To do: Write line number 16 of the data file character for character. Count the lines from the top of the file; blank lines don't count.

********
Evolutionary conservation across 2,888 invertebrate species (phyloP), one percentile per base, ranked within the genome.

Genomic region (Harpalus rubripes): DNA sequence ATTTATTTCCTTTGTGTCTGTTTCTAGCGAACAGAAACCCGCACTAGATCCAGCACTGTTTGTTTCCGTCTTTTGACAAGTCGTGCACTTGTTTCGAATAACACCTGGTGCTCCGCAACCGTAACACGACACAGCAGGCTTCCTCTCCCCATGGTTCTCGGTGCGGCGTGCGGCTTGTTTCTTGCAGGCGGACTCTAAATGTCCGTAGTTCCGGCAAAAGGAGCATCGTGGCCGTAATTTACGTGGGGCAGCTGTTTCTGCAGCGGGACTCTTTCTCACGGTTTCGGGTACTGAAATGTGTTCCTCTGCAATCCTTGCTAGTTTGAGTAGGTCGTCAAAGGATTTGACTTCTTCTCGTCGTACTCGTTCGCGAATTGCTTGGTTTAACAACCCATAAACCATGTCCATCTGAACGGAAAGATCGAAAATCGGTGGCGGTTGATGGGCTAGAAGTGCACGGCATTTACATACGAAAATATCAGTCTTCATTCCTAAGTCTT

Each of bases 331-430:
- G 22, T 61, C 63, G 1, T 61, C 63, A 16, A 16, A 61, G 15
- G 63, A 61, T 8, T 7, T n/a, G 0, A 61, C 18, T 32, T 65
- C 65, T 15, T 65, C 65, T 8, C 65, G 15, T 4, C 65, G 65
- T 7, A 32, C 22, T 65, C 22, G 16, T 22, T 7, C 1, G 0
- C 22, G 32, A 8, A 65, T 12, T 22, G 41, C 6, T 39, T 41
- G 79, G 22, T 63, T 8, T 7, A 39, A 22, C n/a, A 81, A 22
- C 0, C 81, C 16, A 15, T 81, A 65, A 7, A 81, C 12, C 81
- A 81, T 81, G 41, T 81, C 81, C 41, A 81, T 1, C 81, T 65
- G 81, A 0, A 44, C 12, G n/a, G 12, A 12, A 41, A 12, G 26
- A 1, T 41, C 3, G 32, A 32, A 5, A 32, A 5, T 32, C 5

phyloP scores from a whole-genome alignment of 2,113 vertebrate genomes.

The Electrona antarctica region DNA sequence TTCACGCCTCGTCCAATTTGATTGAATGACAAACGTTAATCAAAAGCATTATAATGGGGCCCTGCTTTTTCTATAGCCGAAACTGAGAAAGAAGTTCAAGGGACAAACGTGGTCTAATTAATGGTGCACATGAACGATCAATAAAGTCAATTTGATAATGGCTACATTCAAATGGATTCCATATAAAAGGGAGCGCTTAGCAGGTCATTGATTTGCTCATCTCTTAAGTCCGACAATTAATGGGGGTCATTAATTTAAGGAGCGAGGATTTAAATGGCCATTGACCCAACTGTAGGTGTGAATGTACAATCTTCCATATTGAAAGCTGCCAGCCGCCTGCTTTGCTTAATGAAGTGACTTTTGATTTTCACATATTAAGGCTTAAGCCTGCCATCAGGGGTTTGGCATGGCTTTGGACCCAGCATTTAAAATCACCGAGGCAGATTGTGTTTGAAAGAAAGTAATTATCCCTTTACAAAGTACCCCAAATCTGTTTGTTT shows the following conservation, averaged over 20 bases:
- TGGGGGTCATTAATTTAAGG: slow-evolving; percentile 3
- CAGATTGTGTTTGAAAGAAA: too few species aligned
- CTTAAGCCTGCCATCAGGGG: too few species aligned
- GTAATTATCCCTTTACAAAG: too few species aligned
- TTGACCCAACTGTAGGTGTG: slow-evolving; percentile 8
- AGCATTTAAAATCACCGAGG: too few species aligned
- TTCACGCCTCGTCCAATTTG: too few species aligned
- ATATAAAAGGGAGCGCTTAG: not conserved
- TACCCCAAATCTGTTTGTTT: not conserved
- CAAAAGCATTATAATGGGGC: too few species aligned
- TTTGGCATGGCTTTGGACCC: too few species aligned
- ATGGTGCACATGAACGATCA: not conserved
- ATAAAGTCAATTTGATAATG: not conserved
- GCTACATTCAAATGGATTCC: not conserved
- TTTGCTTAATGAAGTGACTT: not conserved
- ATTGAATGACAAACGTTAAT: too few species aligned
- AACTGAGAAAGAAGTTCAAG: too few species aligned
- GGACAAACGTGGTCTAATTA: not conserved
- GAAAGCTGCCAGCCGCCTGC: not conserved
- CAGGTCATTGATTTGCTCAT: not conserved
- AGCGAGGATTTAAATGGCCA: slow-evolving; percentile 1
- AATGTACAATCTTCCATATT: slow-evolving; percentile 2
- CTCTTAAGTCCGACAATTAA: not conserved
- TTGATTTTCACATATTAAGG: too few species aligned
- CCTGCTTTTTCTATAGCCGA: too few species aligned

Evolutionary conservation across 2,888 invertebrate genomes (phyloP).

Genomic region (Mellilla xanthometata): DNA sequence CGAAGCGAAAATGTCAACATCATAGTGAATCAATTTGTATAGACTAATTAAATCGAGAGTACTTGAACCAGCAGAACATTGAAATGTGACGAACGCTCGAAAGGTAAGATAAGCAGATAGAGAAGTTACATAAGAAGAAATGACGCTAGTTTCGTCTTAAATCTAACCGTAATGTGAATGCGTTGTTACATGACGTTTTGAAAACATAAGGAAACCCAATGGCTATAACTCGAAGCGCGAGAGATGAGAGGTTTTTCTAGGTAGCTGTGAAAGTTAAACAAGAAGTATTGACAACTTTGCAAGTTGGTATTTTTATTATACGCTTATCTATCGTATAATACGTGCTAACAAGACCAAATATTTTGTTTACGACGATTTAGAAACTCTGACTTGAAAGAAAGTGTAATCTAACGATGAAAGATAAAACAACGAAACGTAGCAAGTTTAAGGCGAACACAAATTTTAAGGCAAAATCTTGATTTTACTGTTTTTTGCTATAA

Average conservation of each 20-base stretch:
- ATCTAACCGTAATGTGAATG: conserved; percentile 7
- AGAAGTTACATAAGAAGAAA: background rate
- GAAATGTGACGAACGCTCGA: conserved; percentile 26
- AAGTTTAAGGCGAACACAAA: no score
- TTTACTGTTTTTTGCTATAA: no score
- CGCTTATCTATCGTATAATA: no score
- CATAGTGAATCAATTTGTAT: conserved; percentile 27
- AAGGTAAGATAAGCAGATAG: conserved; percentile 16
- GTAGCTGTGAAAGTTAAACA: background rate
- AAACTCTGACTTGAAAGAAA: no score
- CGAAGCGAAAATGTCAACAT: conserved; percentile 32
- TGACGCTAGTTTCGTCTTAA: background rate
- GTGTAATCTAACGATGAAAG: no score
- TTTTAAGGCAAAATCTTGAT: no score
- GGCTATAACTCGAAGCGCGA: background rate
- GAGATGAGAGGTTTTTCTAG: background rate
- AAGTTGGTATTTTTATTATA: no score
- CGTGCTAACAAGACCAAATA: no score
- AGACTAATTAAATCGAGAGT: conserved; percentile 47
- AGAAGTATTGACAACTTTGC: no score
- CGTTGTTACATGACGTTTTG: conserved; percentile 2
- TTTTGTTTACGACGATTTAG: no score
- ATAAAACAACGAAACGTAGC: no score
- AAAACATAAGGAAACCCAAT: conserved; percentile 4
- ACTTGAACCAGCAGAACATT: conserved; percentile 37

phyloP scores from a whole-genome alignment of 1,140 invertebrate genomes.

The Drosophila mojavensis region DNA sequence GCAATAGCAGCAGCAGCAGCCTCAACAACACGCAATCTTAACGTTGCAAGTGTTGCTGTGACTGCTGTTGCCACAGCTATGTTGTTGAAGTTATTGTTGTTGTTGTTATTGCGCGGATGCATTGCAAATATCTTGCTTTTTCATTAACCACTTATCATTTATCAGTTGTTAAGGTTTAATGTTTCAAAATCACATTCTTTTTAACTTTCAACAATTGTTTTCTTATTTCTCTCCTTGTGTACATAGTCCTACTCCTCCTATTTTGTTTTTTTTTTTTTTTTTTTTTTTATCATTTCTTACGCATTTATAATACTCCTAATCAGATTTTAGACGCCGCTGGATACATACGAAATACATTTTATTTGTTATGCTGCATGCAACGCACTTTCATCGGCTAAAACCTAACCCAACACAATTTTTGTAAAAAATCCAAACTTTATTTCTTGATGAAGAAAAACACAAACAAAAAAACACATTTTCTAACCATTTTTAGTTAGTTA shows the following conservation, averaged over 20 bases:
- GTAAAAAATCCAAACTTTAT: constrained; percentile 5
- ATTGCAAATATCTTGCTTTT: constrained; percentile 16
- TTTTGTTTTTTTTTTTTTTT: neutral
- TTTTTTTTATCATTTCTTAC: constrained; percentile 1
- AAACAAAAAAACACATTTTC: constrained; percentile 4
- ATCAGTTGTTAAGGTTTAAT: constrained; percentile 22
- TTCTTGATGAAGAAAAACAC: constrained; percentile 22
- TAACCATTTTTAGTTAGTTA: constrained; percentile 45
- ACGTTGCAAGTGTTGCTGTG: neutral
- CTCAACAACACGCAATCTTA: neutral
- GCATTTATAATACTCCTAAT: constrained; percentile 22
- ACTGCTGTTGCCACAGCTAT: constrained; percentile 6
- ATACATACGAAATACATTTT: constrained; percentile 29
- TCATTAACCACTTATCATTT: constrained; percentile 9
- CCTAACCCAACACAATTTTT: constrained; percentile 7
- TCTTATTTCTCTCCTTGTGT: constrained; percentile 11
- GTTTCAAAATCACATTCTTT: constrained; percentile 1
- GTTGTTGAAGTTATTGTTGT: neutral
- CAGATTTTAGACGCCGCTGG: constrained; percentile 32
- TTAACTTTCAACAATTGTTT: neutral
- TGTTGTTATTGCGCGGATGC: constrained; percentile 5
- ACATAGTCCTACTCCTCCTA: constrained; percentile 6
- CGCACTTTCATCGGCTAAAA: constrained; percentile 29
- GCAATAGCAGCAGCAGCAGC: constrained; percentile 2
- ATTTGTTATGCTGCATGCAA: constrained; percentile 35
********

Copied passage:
- TGGGGGTCATTAATTTAAGG: slow-evolving; percentile 3